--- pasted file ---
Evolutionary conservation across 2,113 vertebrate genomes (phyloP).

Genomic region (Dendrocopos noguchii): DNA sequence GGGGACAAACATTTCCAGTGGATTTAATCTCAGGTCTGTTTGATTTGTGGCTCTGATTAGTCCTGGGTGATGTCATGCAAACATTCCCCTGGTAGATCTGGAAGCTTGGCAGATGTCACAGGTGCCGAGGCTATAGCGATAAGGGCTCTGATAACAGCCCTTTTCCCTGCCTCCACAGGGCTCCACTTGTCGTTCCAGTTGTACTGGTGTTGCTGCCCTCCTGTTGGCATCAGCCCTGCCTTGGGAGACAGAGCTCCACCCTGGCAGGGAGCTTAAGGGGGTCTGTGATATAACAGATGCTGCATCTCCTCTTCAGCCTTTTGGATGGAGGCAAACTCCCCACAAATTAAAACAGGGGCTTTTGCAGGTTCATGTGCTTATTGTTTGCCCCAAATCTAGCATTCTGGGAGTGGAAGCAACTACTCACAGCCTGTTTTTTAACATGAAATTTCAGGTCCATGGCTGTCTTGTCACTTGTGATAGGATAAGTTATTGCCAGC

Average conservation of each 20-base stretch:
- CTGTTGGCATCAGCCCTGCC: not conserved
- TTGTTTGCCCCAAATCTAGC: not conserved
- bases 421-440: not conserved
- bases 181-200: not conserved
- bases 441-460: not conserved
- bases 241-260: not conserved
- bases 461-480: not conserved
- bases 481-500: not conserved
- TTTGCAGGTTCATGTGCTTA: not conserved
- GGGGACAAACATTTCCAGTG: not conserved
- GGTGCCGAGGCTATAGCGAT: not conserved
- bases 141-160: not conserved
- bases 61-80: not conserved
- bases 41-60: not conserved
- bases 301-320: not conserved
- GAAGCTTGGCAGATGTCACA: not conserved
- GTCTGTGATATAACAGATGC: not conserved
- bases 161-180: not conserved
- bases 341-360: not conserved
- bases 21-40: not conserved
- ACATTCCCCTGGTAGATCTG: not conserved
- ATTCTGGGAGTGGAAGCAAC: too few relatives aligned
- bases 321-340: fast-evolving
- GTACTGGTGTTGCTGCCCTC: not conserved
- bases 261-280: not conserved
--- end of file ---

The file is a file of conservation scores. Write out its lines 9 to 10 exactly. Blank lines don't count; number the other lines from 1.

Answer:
- bases 241-260: not conserved
- bases 461-480: not conserved